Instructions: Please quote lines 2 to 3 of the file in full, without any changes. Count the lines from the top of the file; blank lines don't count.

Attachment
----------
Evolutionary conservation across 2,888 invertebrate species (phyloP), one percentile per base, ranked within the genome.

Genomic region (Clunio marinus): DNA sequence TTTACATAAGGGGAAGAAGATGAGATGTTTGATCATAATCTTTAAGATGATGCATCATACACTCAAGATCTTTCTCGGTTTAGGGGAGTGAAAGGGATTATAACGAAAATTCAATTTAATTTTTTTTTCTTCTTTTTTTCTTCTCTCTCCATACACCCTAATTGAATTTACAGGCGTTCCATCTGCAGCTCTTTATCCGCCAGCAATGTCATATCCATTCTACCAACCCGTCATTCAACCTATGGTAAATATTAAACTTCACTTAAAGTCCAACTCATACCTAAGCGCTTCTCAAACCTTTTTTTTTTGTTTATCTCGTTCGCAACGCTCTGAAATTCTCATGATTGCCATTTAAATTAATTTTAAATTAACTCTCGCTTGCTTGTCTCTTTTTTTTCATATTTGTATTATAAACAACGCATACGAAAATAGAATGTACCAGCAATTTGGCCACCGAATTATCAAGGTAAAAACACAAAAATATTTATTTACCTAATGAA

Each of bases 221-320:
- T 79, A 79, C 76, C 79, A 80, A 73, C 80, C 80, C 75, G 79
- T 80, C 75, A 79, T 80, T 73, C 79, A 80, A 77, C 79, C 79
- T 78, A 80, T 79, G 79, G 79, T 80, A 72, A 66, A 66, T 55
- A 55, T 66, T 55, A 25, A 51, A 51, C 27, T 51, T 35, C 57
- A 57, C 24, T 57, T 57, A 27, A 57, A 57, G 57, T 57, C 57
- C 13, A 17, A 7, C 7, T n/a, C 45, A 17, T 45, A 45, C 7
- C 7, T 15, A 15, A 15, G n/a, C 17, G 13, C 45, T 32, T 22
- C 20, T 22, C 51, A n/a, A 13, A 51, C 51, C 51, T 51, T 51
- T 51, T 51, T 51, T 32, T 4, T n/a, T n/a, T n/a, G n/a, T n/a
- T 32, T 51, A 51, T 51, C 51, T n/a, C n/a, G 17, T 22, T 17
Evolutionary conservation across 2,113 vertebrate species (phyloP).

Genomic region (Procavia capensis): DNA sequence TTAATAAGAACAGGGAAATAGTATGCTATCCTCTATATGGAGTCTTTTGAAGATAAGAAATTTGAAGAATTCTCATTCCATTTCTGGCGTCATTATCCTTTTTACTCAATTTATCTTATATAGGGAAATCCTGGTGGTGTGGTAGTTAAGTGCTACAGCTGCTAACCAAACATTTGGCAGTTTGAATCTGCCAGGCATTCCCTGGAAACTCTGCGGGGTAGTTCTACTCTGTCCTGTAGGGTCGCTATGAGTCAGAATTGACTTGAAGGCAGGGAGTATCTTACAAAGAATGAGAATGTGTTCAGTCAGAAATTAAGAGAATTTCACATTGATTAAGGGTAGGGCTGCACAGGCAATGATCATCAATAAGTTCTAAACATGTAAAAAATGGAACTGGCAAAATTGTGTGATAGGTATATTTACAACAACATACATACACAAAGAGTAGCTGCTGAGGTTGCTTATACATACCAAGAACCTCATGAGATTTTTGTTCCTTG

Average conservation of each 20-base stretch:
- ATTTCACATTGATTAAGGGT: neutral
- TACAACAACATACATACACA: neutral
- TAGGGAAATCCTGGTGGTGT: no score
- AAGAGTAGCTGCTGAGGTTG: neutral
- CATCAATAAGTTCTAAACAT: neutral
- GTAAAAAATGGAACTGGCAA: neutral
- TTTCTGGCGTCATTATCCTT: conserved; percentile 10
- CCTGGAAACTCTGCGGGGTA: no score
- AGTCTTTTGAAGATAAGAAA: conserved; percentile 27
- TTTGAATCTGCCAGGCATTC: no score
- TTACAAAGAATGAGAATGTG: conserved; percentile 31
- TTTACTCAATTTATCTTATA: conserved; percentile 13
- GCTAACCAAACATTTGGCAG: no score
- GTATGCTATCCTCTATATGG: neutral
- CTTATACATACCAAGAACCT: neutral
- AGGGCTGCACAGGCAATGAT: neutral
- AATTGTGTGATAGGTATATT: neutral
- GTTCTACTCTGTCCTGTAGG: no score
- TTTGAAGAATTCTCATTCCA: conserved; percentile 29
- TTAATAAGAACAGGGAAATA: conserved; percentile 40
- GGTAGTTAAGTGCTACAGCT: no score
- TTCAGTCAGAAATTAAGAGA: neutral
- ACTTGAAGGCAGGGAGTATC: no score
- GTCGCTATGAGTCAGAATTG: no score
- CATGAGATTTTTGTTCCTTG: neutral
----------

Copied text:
Genomic region (Clunio marinus): DNA sequence TTTACATAAGGGGAAGAAGATGAGATGTTTGATCATAATCTTTAAGATGATGCATCATACACTCAAGATCTTTCTCGGTTTAGGGGAGTGAAAGGGATTATAACGAAAATTCAATTTAATTTTTTTTTCTTCTTTTTTTCTTCTCTCTCCATACACCCTAATTGAATTTACAGGCGTTCCATCTGCAGCTCTTTATCCGCCAGCAATGTCATATCCATTCTACCAACCCGTCATTCAACCTATGGTAAATATTAAACTTCACTTAAAGTCCAACTCATACCTAAGCGCTTCTCAAACCTTTTTTTTTTGTTTATCTCGTTCGCAACGCTCTGAAATTCTCATGATTGCCATTTAAATTAATTTTAAATTAACTCTCGCTTGCTTGTCTCTTTTTTTTCATATTTGTATTATAAACAACGCATACGAAAATAGAATGTACCAGCAATTTGGCCACCGAATTATCAAGGTAAAAACACAAAAATATTTATTTACCTAATGAA

Each of bases 221-320: